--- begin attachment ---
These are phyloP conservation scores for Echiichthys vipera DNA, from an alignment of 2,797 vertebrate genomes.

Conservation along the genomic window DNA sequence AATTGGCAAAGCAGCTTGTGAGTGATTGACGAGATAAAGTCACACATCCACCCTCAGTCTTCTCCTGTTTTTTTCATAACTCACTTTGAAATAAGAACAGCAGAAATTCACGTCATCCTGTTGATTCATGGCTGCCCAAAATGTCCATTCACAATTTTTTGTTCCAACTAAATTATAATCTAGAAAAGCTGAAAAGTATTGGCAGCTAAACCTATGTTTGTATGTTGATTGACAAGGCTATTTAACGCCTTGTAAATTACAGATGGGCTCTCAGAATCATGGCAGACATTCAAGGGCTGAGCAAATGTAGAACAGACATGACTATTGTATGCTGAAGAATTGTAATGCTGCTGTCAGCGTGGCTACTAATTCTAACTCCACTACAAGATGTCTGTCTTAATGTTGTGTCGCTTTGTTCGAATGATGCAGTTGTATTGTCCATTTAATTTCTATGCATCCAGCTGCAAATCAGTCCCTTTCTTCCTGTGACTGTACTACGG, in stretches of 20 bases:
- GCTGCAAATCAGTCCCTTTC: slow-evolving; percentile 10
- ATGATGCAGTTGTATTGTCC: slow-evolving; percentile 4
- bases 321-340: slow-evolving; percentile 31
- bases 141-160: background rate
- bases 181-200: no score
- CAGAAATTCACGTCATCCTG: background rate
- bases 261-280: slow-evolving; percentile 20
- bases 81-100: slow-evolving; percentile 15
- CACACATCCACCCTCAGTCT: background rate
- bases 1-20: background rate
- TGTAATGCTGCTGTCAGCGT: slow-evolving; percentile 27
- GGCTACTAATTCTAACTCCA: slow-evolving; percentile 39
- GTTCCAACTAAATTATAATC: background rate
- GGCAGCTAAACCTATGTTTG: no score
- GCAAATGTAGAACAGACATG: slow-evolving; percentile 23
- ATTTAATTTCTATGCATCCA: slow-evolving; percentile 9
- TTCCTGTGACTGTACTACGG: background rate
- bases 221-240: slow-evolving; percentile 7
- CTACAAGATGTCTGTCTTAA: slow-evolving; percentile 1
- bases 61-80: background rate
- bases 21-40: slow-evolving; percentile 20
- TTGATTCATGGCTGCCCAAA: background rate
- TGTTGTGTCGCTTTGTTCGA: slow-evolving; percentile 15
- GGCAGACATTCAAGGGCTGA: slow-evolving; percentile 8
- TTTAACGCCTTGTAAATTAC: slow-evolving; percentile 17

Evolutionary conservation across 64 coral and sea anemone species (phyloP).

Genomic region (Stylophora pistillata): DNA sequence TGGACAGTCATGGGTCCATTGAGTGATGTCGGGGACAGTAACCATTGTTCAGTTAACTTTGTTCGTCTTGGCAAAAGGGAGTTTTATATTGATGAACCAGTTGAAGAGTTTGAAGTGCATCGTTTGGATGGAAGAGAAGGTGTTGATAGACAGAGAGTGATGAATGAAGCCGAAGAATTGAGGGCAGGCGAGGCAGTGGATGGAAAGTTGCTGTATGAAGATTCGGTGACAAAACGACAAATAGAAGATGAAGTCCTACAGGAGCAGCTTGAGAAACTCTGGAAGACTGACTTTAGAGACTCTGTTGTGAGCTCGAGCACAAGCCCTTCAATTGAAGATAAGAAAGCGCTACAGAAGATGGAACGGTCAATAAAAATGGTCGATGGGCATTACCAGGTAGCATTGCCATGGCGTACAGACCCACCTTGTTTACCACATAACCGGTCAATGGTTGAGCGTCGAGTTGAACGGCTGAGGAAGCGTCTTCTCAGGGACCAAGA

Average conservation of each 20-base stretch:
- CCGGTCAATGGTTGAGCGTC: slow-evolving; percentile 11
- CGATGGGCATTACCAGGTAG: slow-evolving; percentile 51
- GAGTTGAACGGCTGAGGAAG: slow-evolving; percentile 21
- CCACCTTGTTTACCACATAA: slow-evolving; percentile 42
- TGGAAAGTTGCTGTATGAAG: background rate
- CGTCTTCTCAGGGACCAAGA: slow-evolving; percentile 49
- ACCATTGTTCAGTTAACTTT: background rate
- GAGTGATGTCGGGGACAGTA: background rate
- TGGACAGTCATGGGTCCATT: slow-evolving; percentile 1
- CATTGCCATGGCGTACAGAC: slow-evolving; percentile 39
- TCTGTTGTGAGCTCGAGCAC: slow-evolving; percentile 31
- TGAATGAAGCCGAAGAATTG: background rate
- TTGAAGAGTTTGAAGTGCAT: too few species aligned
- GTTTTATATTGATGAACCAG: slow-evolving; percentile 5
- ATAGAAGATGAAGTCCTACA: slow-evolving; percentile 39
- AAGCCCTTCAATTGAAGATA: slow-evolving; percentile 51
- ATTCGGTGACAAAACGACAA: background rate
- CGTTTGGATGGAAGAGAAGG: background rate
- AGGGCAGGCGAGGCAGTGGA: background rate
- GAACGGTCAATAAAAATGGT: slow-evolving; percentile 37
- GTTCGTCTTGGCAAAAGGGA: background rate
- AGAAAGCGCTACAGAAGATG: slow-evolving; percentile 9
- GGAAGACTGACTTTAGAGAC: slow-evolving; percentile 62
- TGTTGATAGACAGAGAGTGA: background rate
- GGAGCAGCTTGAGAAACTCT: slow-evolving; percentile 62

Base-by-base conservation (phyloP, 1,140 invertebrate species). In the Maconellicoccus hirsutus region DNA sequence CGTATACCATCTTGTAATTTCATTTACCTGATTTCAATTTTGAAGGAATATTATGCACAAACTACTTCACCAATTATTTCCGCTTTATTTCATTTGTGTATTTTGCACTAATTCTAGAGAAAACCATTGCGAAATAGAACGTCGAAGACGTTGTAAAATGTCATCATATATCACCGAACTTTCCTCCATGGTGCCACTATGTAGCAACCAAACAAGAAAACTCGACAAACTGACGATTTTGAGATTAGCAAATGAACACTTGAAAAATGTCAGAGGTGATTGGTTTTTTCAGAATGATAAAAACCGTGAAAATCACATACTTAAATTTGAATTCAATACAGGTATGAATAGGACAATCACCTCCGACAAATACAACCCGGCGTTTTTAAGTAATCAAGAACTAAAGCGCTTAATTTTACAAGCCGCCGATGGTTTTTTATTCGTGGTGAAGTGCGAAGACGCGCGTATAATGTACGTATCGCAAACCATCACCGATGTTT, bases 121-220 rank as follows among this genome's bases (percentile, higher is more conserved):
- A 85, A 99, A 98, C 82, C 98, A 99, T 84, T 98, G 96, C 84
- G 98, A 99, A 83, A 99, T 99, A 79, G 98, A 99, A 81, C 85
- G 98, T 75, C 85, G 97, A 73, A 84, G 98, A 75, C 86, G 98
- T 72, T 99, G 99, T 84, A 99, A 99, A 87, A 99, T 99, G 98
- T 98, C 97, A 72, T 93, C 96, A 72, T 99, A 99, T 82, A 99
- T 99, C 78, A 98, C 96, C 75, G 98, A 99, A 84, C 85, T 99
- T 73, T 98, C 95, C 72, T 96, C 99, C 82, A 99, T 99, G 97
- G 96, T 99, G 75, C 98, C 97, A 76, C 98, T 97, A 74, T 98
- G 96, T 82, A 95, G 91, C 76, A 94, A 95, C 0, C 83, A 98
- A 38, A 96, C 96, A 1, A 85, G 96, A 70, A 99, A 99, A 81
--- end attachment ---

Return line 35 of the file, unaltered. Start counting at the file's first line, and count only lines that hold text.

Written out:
- TGGAAAGTTGCTGTATGAAG: background rate